Foliage can be a rare commodity in Los Angeles. So when David John Dick and Krista Schrock were asked to design the interiors of a home in Rustic Canyon—a neighborhood tucked away in the Santa Monica Mountains that’s brimming with oak, sycamore and eucalyptus trees—they were compelled to create rooms that honored the area’s coveted lushness. “All of the glass in the house opens it to the exterior and fills it with greenery,” Dick says. “One of the clients is a fine art photographer, and she’s very interested in nature, light and art. We’re drawn to those things, too. We wanted the interiors to reflect that.”
Dick and Schrock’s clients, Sal Taylor Kydd and Steven Kydd, and their two children were living in Venice when they found themselves making regular day trips to Rustic Canyon. “On hot days when everyone headed to the beach, we headed to Rustic to hang out in the park,” Sal says. Enchanted in large measure by the cooler temperature and verdant surroundings, the Kydds began searching for just the right property. When they found an idyllic lot marked by a magnificent canopy of old oak trees, they called on architect Greg Crawford to design and build a home. “We didn’t want an oversize house that dominated the lot,” says Sal. “Outdoor space is important to us, and we wanted something contemporary that spoke to the environment but looked timeless.”
Because foliage is plentiful in the canyon, sunshine is somewhat less available than it is elsewhere in Los Angeles. However, the front of the lot is bathed in natural light. “The home that was originally there was sited in exactly the wrong place to take advantage of the light,” Crawford explains. “I reversed the plan so the pool and yard are now in front.” Placing the new L-shaped structure at the rear of the property, the architect—who worked with project manager Joe Fedorowich and site manager Josh Frank on the project—clad the building with bleached reclaimed cedar, glass, bonderized steel and lime plaster. “The cedar references nature and the vibe of the canyon,” Crawford says. “The metal and glass are modern without having large unbroken panels of glass that would be too sleek for this house and aesthetic, and the plaster has a wonderfully soft feel that adds lightness to the other materials.” The home sits comfortably within the landscape Crawford designed, which is minimal and natural. “We retained the existing oak trees and added plants that worked with the oaks,” says Crawford. “Those plants also softened the existing fences and the new retaining wall, keeping it simple and layered.” To connect the inside with the exterior, Crawford used clay plaster for the interior walls and added a massive window wall in the living-dining-and- kitchen space. The direct sunlight it brings in is balanced by more sunlight, which is cast from a large oculus at the top of the stairs and the clerestory windows.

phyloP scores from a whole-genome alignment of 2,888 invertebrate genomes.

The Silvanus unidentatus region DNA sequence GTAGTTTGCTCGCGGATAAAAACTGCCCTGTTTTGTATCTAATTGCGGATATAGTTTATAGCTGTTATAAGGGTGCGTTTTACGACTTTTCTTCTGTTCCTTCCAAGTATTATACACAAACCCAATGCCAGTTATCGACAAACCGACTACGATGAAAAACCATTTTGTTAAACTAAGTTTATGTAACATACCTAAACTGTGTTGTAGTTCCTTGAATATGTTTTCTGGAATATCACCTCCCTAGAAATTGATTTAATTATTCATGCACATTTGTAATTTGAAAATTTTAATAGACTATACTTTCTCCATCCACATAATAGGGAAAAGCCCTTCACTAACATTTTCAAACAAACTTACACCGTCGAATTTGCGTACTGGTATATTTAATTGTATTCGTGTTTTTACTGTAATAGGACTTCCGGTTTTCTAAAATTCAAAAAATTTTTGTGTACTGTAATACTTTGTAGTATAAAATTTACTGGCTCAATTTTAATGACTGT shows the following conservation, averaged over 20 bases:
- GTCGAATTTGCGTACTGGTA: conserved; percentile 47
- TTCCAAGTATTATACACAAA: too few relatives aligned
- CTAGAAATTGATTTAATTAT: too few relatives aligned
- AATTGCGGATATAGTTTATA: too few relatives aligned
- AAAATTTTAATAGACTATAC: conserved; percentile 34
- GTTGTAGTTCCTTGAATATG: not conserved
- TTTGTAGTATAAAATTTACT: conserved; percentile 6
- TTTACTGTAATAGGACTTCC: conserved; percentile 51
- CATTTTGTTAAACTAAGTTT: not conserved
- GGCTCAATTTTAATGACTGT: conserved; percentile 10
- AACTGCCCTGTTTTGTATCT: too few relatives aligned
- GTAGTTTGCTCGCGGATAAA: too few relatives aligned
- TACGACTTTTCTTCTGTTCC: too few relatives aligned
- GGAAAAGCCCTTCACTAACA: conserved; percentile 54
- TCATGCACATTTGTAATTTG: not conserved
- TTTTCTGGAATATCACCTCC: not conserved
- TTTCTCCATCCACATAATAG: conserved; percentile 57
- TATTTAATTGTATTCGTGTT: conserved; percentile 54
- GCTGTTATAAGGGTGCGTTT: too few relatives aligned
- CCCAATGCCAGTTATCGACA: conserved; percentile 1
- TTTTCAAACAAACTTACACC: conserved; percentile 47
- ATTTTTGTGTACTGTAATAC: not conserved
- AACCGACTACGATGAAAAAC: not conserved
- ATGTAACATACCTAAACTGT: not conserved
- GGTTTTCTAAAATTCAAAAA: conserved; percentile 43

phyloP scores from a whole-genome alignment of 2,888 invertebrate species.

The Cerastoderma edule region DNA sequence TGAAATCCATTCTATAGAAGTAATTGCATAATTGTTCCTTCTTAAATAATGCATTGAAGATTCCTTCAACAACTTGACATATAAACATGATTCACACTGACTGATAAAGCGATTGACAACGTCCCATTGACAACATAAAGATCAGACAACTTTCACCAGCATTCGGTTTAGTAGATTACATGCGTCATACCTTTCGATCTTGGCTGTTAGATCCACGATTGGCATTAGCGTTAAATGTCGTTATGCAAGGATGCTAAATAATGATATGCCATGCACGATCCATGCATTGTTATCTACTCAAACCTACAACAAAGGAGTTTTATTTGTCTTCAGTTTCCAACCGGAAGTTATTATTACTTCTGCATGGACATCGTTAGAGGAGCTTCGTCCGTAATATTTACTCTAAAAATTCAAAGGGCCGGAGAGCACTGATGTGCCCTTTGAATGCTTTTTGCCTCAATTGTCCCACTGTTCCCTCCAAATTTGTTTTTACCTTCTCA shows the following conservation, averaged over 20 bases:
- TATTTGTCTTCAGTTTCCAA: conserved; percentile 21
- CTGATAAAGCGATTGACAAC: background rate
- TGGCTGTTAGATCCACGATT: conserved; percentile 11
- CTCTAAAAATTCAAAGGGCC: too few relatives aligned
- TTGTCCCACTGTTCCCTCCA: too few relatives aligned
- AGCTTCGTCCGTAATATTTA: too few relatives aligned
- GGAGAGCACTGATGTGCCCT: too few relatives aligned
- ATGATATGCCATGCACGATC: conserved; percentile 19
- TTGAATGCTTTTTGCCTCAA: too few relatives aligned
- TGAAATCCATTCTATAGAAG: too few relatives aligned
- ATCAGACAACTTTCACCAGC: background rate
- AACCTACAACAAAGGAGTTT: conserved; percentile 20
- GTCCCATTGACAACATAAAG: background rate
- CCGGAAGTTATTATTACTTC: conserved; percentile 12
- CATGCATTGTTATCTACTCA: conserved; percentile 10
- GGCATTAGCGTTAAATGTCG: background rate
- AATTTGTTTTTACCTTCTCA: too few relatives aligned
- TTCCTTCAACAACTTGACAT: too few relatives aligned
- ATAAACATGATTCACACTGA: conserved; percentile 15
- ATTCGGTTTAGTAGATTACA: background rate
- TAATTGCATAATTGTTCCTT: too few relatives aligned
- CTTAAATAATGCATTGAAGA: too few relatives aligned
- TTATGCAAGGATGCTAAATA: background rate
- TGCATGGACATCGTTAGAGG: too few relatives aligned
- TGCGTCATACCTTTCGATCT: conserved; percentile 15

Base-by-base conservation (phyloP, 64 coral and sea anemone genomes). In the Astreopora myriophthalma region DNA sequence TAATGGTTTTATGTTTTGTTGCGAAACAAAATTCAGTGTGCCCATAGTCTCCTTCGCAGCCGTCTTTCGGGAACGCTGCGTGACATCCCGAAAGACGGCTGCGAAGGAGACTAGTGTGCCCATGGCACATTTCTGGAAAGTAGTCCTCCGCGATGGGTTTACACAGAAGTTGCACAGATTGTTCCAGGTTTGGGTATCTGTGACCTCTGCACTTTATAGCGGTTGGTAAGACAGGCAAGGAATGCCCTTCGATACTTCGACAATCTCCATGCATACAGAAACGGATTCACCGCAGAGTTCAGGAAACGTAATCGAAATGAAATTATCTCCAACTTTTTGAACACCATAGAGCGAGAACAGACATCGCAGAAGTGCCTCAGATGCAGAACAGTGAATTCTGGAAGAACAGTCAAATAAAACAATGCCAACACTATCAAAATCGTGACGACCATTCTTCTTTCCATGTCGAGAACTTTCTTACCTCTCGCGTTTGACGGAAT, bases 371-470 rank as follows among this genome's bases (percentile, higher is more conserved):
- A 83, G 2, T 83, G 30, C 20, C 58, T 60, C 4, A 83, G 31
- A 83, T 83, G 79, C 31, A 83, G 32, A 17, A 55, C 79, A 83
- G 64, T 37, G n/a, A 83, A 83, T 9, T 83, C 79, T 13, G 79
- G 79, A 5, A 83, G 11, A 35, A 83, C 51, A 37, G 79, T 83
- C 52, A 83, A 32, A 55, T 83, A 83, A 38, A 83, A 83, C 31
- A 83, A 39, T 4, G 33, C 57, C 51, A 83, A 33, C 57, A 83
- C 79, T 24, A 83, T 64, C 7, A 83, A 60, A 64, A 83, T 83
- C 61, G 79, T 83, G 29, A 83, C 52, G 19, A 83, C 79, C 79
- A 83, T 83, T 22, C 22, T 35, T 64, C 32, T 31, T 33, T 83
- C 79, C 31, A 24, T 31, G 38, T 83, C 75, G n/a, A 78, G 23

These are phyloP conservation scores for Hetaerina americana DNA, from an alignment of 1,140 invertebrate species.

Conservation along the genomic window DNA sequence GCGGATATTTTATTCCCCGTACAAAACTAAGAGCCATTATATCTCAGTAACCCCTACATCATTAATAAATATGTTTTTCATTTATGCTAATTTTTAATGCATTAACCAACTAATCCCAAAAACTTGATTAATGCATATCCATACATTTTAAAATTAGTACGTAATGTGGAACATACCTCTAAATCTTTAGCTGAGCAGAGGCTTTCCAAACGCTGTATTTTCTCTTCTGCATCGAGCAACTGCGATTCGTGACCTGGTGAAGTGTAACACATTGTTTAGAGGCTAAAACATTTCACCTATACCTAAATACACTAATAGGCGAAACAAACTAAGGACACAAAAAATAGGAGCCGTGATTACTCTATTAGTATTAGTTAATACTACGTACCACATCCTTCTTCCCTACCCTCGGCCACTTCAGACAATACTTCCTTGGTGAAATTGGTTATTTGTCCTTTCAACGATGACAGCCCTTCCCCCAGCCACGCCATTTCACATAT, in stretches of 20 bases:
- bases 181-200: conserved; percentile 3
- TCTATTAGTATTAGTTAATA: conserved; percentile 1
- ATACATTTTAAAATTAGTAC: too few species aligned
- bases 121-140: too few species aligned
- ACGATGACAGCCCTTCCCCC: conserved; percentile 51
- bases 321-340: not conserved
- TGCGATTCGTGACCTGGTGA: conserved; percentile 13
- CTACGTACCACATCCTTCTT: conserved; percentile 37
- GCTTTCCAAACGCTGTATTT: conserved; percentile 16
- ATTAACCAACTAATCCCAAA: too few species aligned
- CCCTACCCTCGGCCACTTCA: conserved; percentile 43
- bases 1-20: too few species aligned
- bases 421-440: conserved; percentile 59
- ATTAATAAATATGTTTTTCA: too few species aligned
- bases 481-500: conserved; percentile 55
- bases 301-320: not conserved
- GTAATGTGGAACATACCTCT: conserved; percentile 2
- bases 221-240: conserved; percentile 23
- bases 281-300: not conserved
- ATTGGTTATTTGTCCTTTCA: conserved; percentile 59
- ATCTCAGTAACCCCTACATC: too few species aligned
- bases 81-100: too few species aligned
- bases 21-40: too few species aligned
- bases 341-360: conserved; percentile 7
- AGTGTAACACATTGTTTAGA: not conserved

As dynamic as the architecture is, so too is the rich textural experience Dick and Schrock created for the interior landscape. “Sal, Steven and the kids love nature,” Schrock says, “so we thought a lot about natural materials and things that age.” Adds Dick, “Our work is influenced by the wabi-sabi tradition and Japanese design. We strive for something that doesn’t feel perfect, and think the way a house feels is more important than how it looks.” In this vein, the designers applied layers of materiality that include white-oak cabinetry outfitted with brass hardware in the kitchen and the bathrooms. They wrapped the living room’s replace surround in brass, too. “Brass patinas and even turns green sometimes,” Dick says. “We sourced some of the hardware from a shop that sells vintage pieces so they’re weathered and scuffed up and catch the light in interesting ways.” Dick and Schrock also placed ceramic accessories in the dining area and kitchen, and they hung a cluster of ceramic pendants on the terrace to lend the rustic quality of craftwork. “Ceramics are tactile and imperfect and give the feeling of home and something handmade,” Dick notes. The fabrics the designers selected for the upholstery, rugs and draperies also add textural interest. “The living room sofa is covered with soft cotton,” Schrock says. “A lot of the rugs are soft wool blends, and the drapery fabric in the bedrooms is lightweight linen.” For the palette, the design duo again looked to nature, opting for more neutral and earth tones. “There’s so much color surrounding the home that there wasn’t the need for a lot of color inside,” Schrock adds. “The interior felt calmer without it.&rdquo
A similar sense of easy balance marks Schrock and Dick’s furniture choices. “Much of the interior architecture is very angled, so we wanted to bring in curves to loosen up the space,” Dick explains. Hans Wegner-designed Wishbone chairs, for instance, pull up to the dining table, which is lit by a beehive-like pendant. “The fixture is by a Czech company, whose work is inspired by the lighting in old opera houses,” Dick adds. In the living room, an Eero Saarinen-designed Womb chair and a vintage Danish chair with a low, sinuous profile offset the rectangular form of the re surround and the grid-like steel window frames. “Balance is important so things aren’t too industrial or too modern,” Dick says. “We wanted to give the home a modern aesthetic yet also have it look and feel calm. Sal’s photographs have a similar calm. This is really an artistic home.”
— Laura Mauk